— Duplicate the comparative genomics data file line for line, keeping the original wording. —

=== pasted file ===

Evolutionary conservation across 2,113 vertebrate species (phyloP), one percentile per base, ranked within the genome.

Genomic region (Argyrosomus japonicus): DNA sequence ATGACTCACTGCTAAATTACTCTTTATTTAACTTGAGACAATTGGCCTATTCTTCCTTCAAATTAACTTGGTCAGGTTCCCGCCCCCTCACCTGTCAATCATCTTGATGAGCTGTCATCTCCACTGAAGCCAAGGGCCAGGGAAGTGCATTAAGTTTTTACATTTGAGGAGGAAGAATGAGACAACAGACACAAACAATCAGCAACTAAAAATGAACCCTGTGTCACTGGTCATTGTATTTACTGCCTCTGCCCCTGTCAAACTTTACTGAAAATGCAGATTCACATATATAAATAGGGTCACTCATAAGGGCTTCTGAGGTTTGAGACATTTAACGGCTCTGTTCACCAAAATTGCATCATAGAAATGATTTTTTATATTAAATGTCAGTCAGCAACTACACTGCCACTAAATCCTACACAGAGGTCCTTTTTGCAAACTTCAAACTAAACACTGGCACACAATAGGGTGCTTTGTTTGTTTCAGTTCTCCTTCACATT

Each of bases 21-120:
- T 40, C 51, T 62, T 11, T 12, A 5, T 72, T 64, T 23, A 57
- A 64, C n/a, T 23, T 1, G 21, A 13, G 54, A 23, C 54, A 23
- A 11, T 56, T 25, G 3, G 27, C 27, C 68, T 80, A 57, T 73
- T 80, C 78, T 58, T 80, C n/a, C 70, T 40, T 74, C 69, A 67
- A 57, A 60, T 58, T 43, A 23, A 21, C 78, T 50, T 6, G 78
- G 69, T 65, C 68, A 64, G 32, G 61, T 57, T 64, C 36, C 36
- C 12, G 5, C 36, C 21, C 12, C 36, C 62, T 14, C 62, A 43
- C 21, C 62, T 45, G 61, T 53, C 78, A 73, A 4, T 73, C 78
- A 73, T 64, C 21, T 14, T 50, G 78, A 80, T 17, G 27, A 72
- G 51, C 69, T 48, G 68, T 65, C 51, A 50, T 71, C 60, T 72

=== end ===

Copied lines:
Evolutionary conservation across 2,113 vertebrate species (phyloP), one percentile per base, ranked within the genome.

Genomic region (Argyrosomus japonicus): DNA sequence ATGACTCACTGCTAAATTACTCTTTATTTAACTTGAGACAATTGGCCTATTCTTCCTTCAAATTAACTTGGTCAGGTTCCCGCCCCCTCACCTGTCAATCATCTTGATGAGCTGTCATCTCCACTGAAGCCAAGGGCCAGGGAAGTGCATTAAGTTTTTACATTTGAGGAGGAAGAATGAGACAACAGACACAAACAATCAGCAACTAAAAATGAACCCTGTGTCACTGGTCATTGTATTTACTGCCTCTGCCCCTGTCAAACTTTACTGAAAATGCAGATTCACATATATAAATAGGGTCACTCATAAGGGCTTCTGAGGTTTGAGACATTTAACGGCTCTGTTCACCAAAATTGCATCATAGAAATGATTTTTTATATTAAATGTCAGTCAGCAACTACACTGCCACTAAATCCTACACAGAGGTCCTTTTTGCAAACTTCAAACTAAACACTGGCACACAATAGGGTGCTTTGTTTGTTTCAGTTCTCCTTCACATT

Each of bases 21-120:
- T 40, C 51, T 62, T 11, T 12, A 5, T 72, T 64, T 23, A 57
- A 64, C n/a, T 23, T 1, G 21, A 13, G 54, A 23, C 54, A 23
- A 11, T 56, T 25, G 3, G 27, C 27, C 68, T 80, A 57, T 73
- T 80, C 78, T 58, T 80, C n/a, C 70, T 40, T 74, C 69, A 67
- A 57, A 60, T 58, T 43, A 23, A 21, C 78, T 50, T 6, G 78
- G 69, T 65, C 68, A 64, G 32, G 61, T 57, T 64, C 36, C 36
- C 12, G 5, C 36, C 21, C 12, C 36, C 62, T 14, C 62, A 43
- C 21, C 62, T 45, G 61, T 53, C 78, A 73, A 4, T 73, C 78
- A 73, T 64, C 21, T 14, T 50, G 78, A 80, T 17, G 27, A 72
- G 51, C 69, T 48, G 68, T 65, C 51, A 50, T 71, C 60, T 72